Performance. Performed in 2011 at Five Years Gallery during the show
“The Weaklings” curated by Dennis Cooper, 2011.
Extracts from an interview with writer Thomas Moore for TRANSDUCTIONS, 2011:
Thomas Moore: Similarly, I remember talking to you in person once about our shared interest in/enthusiasm for Black Metal music. It’d be great if you could talk a little bit about your interest in the iconography that is present in that particular scene and – again – what it is that draws you to use some of that in your work.
O.B. De Alessi: I never really listened to Black Metal as a kid, I was more into Goth back then and I guess Black Metal seemed way too ‘masculine’ for my taste, a world that I was never that interested in (even when being interested in maleness I was always exploring areas where masculinity was kind of androgynous).
I started listening to Black Metal more recently as a continuation of listening to classical music. That did the trick for me, because I found out that of all types of contemporary music, Black Metal seems to be the one that most resembles classical music, in its grandness, in its pathos and in its use of recognizable iconography.
Since classical music is my favourite music, I was very excited by this discovery.
This also led me to draw connections between the use of extreme stereotypes (like “Evil” in a pure form) in Black Metal and their choice in representing such stereotypes, which is very theatrical and simple – Evil is ugly and scary – and a similar use of stereotypes in, say, opera and ballet.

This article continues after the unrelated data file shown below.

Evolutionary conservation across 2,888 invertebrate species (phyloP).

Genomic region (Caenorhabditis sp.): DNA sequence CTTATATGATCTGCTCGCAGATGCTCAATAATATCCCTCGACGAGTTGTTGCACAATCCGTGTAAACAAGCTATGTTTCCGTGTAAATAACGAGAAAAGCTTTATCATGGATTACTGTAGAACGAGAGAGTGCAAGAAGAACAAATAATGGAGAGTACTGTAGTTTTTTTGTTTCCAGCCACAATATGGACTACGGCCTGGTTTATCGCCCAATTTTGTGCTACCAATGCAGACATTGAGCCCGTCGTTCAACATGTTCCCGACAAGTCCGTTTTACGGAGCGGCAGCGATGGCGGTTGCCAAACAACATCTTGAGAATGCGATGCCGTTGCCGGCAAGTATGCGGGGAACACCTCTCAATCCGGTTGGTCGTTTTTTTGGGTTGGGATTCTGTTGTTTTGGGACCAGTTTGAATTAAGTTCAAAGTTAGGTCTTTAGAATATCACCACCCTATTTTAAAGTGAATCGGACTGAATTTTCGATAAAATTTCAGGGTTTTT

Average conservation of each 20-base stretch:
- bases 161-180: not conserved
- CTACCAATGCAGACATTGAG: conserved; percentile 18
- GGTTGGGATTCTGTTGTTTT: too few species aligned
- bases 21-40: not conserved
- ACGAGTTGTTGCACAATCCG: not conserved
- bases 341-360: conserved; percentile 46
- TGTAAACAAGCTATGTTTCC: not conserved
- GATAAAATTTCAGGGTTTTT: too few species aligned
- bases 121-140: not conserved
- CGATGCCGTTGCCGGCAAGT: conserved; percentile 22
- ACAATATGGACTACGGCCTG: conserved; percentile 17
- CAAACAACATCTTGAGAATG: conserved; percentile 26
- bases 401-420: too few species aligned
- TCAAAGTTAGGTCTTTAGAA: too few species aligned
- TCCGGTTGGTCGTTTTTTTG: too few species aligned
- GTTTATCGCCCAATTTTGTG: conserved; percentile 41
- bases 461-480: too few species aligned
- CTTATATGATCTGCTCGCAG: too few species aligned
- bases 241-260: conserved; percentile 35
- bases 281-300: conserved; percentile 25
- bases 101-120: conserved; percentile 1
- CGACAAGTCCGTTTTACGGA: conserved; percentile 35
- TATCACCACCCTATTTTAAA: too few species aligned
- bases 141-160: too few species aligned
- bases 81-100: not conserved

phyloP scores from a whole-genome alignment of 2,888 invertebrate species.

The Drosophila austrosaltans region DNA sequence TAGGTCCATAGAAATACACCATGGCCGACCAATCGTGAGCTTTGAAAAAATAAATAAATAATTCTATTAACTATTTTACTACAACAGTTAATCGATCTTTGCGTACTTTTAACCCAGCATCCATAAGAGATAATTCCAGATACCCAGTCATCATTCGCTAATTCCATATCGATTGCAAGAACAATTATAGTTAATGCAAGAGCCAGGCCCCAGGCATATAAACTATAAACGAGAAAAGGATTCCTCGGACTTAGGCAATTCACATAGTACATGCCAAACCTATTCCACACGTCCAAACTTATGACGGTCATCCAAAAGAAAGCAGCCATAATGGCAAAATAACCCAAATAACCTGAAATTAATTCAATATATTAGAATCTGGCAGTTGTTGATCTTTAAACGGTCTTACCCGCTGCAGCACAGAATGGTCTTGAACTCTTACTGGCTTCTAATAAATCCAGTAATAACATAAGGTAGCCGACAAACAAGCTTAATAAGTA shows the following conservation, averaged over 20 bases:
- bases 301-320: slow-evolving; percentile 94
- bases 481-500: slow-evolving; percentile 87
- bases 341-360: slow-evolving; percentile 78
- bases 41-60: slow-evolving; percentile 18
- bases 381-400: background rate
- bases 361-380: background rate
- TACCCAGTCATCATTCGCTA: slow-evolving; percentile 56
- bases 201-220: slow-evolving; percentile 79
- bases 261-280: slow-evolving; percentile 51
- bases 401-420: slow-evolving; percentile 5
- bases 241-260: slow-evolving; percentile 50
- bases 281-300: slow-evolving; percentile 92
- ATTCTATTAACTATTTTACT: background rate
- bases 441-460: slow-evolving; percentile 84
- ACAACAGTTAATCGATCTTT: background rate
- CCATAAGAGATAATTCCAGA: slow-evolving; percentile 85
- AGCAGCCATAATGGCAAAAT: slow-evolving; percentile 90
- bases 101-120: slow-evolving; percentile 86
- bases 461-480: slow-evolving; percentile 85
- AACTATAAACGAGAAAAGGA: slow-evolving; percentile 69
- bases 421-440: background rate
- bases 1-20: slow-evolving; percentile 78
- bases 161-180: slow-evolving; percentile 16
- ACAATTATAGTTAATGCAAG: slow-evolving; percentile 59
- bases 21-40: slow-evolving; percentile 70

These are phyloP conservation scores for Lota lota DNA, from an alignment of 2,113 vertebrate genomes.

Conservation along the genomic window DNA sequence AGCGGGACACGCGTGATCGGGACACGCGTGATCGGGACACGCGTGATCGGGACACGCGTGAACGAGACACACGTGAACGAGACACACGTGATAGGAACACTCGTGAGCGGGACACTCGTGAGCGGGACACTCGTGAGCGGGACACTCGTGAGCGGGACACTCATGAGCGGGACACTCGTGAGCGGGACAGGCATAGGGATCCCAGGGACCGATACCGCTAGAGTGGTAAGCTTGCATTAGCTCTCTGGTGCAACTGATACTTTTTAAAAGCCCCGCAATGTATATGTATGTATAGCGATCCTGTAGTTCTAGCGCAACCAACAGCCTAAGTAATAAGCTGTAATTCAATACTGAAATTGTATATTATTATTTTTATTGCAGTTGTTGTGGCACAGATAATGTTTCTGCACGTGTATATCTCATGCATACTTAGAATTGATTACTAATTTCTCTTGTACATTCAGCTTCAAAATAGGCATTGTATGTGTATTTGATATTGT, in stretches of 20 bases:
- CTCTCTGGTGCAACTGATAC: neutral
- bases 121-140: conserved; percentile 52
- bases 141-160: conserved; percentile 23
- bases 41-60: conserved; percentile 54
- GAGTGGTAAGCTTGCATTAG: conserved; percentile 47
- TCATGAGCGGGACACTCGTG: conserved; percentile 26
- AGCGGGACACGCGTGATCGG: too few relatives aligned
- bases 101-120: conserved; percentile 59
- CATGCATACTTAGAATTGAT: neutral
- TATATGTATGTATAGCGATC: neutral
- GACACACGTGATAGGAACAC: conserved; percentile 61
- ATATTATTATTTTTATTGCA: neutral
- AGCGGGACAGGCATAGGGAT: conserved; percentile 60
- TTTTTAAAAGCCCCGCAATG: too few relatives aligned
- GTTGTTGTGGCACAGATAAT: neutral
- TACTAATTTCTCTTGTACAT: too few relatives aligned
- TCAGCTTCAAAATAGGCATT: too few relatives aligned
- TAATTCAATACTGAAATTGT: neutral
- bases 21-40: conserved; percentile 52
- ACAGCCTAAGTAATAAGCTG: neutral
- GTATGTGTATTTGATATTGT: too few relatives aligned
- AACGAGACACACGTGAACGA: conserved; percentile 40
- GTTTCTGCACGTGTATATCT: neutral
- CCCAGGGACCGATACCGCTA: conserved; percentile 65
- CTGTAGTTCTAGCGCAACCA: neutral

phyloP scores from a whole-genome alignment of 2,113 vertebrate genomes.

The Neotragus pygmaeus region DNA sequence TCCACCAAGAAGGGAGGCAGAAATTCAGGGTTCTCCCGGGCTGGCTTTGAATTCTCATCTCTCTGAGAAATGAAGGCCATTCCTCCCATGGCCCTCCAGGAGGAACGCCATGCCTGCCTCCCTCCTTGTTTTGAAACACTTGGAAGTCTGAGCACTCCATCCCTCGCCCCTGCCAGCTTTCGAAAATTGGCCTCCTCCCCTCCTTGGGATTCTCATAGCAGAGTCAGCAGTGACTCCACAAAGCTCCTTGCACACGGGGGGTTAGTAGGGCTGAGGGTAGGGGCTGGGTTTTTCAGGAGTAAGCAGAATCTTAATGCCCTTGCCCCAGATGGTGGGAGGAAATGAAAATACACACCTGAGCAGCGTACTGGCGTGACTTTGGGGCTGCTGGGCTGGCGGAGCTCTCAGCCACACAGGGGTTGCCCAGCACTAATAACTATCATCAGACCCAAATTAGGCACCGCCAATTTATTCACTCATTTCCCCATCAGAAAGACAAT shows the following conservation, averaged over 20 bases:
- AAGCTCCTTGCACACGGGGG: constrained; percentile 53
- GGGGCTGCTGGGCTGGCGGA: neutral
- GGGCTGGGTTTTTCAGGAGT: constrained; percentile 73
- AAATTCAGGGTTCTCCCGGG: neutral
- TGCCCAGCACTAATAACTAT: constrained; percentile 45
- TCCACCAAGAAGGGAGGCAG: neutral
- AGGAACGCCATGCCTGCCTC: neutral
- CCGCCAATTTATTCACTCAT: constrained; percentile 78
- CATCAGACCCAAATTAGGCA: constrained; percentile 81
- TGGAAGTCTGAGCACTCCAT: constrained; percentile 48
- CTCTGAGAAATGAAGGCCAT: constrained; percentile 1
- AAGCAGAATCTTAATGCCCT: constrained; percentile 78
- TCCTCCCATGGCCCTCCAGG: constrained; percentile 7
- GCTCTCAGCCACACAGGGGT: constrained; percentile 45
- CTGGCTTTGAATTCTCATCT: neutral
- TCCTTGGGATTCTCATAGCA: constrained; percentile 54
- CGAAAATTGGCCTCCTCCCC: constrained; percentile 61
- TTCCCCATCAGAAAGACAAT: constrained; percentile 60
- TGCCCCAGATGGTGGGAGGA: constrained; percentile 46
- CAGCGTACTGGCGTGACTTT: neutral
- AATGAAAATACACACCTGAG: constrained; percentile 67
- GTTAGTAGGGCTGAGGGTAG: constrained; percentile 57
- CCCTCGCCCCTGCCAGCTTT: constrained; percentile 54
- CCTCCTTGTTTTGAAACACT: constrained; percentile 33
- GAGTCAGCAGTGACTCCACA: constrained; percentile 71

In addition, Black Metal, with its music and visuals but also with its recurrent subjects like the power of the ancestors or the power or Nature, often summons something very archetypal and timeless, that instantly makes me think of some grand sound like Wagner’s.
TM: To continue an earlier theme that I posted about on Transductions: I was lucky enough to see your stunning contributions to the recent Weaklings exhibition in London. Could you talk a little bit about your experience at the show and you felt it went?
OBDA: My experience of performing at the show was great. I was nervous the days prior to the opening as there were a few technical things that had to be fixed and also because, as is often the case when I do a performance, I do things that I’m not entirely sure I am capable of doing (this time I wasn’t sure I would be able to keep my balance). But the actual performing time felt very good, as always it made a huge difference, if not all the difference to have an audience, and in the end it was a lot of fun too.
The nerve-wracking and tiring part of performing is always paid back when the performance is actually taking place, it’s extremely thrilling and fun for me to be there doing what I do.